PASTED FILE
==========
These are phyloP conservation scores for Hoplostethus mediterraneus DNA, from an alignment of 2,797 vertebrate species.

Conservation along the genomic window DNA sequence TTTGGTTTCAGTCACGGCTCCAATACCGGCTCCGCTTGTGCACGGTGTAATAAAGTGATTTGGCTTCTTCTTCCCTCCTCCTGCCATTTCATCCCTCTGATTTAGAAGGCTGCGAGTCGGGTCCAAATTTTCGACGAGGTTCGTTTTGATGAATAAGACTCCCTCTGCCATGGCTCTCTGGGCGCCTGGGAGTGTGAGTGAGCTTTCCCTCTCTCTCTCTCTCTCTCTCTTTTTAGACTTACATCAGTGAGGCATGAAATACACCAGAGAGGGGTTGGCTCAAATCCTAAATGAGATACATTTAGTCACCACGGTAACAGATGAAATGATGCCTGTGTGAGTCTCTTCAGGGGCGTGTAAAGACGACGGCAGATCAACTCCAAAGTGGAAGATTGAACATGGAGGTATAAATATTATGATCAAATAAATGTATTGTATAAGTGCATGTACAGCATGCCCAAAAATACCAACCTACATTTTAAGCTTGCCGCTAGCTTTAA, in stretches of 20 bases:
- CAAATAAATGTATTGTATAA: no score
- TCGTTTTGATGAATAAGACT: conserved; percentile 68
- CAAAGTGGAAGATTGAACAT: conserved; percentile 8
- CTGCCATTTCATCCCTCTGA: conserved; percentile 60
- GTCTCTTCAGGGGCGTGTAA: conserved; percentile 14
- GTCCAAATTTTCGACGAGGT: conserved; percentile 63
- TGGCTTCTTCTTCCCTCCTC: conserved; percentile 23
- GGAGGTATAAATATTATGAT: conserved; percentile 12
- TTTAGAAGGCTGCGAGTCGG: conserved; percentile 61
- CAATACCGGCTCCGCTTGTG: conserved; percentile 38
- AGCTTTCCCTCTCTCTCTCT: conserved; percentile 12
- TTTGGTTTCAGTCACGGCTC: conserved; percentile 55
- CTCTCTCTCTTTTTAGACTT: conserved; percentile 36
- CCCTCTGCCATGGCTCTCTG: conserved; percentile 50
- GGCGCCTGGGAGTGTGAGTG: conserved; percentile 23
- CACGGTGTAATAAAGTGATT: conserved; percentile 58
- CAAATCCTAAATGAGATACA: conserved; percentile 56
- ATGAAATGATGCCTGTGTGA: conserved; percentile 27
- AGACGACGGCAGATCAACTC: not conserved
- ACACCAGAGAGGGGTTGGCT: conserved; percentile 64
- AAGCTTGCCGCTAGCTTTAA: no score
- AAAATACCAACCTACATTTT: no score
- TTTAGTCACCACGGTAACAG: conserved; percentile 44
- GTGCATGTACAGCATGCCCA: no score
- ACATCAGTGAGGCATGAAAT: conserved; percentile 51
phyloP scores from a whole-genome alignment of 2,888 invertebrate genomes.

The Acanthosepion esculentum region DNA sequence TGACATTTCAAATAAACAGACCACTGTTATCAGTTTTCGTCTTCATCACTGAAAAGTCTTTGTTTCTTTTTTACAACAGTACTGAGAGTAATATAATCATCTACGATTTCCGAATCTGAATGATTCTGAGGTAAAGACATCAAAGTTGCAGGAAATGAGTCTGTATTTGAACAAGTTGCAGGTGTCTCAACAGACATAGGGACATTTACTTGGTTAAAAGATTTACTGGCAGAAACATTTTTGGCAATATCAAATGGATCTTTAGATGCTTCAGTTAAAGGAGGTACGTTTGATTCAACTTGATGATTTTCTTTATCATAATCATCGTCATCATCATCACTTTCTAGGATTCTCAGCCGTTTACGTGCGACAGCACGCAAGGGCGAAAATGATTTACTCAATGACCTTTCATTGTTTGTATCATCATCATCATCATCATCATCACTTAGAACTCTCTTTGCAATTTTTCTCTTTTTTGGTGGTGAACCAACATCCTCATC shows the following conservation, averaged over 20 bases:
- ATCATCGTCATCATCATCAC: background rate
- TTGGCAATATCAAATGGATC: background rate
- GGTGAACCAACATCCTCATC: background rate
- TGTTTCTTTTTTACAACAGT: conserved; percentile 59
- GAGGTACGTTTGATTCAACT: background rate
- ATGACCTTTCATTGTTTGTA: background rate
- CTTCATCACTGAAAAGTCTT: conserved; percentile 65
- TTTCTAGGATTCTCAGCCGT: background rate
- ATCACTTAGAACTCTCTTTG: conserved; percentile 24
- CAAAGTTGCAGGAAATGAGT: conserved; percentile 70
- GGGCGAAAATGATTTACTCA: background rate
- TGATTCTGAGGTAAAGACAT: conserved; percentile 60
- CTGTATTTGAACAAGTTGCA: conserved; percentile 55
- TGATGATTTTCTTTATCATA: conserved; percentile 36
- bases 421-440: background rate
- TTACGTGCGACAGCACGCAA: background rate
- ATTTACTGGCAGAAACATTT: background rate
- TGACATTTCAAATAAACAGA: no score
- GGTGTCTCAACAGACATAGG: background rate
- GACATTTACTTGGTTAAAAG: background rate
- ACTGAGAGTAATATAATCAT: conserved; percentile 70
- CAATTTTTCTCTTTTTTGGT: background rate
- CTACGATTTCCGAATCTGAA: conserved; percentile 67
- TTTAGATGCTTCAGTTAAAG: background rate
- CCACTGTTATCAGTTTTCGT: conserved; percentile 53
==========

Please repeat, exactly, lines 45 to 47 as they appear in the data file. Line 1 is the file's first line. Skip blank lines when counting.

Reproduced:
- TTACGTGCGACAGCACGCAA: background rate
- ATTTACTGGCAGAAACATTT: background rate
- TGACATTTCAAATAAACAGA: no score